Cimarrón | Best Group Award Winner | Songlines

Best Group Award Winner

Orinoco (Cimarrón Music)

Cimarrón Orinoco

The award of Best Group to Colombia’s Cimarrón is laced with sadness for the group’s founder, Carlos Rojas Hernández, died on January 10 this year from heart complications, at the age of 65. He had been interviewed in Songlines only four months earlier when he had expressed his enthusiasm about Cimarrón’s then forthcoming UK tour with Welsh harpist Catrin Finch. The tour went ahead in early 2020 as a tribute to him, with harpist Duvan Rodolfo taking his place and was completed before the coronavirus lockdown. Songlines’ editor Jo Frost hailed the London show as a ‘celebration’ of his life and concluded that his ‘legacy looks to be in safe hands.’

Hernández formed Cimarrón in 2000 with singer Ana Veydó and the aim of making the Colombian folk style of joropo known around the world. The music of the llanos (broad plains) of the Orinoco River as it flows from the east of Colombia into Venezuela, the style is characterised by a hard-driving dance rhythm led by the harp and supported by bandola llanera (a four-stringed pear-shaped guitar), the cuatro and acoustic bass. The group won a Grammy nomination in 2004 for their debut album Sí, Soy Llanero and followed with 2011’s ¡Cimarrón! Joropo Music from the Orinoco Plains of Colombia. Both albums were released on Smithsonian Folkways and presented joropo in a traditional style. However, 2019’s Orinoco was bolder and more expansive, augmenting the traditional maracas with Afro-Latin percussion to emulate the power of the energetic stomp dance that accompanies the music at rustic parties and is said to be an imitation of galloping and stomping horses. ‘But it’s an organic development not a fusion experiment,’ Hernández told Songlines on the album’s release (in #154).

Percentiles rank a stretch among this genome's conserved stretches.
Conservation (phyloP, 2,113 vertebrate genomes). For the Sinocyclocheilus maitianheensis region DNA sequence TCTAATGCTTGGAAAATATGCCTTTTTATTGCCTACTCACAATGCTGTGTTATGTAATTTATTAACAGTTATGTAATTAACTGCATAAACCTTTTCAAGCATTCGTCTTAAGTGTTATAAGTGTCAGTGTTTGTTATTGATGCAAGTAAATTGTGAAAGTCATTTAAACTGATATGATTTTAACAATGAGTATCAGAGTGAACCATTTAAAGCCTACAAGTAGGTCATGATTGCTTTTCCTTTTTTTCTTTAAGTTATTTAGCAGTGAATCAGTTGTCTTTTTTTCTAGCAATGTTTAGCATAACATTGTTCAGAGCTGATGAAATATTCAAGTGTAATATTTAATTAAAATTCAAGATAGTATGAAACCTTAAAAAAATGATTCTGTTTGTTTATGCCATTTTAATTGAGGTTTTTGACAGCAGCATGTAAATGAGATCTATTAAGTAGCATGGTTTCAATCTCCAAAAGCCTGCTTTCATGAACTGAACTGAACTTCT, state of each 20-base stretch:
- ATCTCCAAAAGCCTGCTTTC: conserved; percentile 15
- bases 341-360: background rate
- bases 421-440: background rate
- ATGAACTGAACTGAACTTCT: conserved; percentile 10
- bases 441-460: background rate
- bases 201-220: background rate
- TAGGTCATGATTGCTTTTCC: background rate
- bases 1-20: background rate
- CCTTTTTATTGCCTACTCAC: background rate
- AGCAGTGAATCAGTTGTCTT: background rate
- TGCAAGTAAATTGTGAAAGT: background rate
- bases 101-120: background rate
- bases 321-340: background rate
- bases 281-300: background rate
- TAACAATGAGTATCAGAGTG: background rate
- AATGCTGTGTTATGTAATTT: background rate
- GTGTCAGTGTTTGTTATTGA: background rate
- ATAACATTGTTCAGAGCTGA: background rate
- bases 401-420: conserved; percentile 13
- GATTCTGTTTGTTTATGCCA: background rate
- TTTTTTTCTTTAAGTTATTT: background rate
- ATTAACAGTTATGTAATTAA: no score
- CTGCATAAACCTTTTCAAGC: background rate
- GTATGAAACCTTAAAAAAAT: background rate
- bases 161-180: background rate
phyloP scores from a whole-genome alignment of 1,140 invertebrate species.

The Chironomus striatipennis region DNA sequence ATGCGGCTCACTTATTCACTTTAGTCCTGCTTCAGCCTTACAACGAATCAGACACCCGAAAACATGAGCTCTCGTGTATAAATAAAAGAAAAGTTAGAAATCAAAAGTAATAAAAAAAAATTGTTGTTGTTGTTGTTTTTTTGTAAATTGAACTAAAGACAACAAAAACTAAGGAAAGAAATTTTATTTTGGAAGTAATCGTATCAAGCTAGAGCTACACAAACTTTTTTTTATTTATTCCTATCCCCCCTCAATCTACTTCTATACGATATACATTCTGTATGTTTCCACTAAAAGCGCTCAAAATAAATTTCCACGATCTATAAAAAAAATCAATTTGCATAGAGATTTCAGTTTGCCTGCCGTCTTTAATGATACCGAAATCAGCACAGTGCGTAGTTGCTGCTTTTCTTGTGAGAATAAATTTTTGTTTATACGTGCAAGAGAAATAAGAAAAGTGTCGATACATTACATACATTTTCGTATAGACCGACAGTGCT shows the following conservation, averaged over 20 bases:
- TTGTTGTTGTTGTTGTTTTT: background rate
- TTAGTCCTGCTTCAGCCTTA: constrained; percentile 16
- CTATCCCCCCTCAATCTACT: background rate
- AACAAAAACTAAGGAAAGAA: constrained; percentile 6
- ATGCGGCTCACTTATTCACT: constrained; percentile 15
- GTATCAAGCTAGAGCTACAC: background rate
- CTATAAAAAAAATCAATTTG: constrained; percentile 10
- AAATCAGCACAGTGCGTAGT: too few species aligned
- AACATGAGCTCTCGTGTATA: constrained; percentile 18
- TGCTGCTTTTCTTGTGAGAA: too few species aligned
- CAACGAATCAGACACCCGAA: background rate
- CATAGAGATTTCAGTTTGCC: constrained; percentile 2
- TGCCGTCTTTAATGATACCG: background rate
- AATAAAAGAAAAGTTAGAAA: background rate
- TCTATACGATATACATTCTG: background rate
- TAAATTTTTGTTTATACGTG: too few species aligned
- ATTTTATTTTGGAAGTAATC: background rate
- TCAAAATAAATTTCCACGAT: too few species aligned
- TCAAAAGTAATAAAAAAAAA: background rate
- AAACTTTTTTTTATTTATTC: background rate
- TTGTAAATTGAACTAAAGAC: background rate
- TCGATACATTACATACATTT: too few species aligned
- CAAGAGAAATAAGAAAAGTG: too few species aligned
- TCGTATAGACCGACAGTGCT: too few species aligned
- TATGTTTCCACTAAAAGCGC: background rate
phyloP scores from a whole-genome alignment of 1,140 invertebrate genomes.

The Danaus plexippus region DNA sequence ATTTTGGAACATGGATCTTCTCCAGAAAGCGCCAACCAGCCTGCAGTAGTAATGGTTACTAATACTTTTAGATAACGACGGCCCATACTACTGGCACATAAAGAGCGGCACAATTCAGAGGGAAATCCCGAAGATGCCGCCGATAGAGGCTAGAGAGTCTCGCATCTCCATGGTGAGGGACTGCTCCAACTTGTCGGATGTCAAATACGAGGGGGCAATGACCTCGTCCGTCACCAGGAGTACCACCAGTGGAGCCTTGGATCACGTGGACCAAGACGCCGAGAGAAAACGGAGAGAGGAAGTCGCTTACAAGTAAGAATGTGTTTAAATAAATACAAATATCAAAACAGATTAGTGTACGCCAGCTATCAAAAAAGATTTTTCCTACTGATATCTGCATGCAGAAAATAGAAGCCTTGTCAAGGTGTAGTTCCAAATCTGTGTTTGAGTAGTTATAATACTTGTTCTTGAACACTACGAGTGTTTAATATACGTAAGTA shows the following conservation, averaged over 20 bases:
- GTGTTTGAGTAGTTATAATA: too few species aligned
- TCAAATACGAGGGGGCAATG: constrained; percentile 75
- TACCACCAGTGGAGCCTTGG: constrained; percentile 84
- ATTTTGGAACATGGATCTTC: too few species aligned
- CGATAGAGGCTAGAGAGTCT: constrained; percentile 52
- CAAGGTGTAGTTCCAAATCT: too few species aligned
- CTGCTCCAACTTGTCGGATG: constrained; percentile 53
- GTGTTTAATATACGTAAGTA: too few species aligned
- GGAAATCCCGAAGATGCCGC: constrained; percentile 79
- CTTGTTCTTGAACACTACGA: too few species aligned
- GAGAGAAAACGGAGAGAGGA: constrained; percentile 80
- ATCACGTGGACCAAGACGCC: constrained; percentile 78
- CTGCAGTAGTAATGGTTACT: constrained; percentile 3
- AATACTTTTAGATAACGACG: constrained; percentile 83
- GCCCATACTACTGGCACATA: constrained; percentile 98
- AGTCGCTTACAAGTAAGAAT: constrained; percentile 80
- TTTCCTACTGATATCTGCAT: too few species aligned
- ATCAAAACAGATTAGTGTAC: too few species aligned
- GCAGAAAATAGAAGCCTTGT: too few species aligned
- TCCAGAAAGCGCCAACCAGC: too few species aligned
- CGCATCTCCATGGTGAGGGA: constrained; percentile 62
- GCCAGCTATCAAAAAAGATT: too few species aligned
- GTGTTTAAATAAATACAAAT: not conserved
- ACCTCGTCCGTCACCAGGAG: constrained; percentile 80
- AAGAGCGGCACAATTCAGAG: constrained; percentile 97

The band, he explained, takes its name from a wild bull freely roaming the Orinoco plains. ‘It’s an allegory of freedom, and the music reflects that rebel spirit. Sometimes tradition is a prison for the artist, because you’re expected to play the music in a predetermined way but we prefer to find our own path in freedom. That’s the spirit of Cimarrón.’

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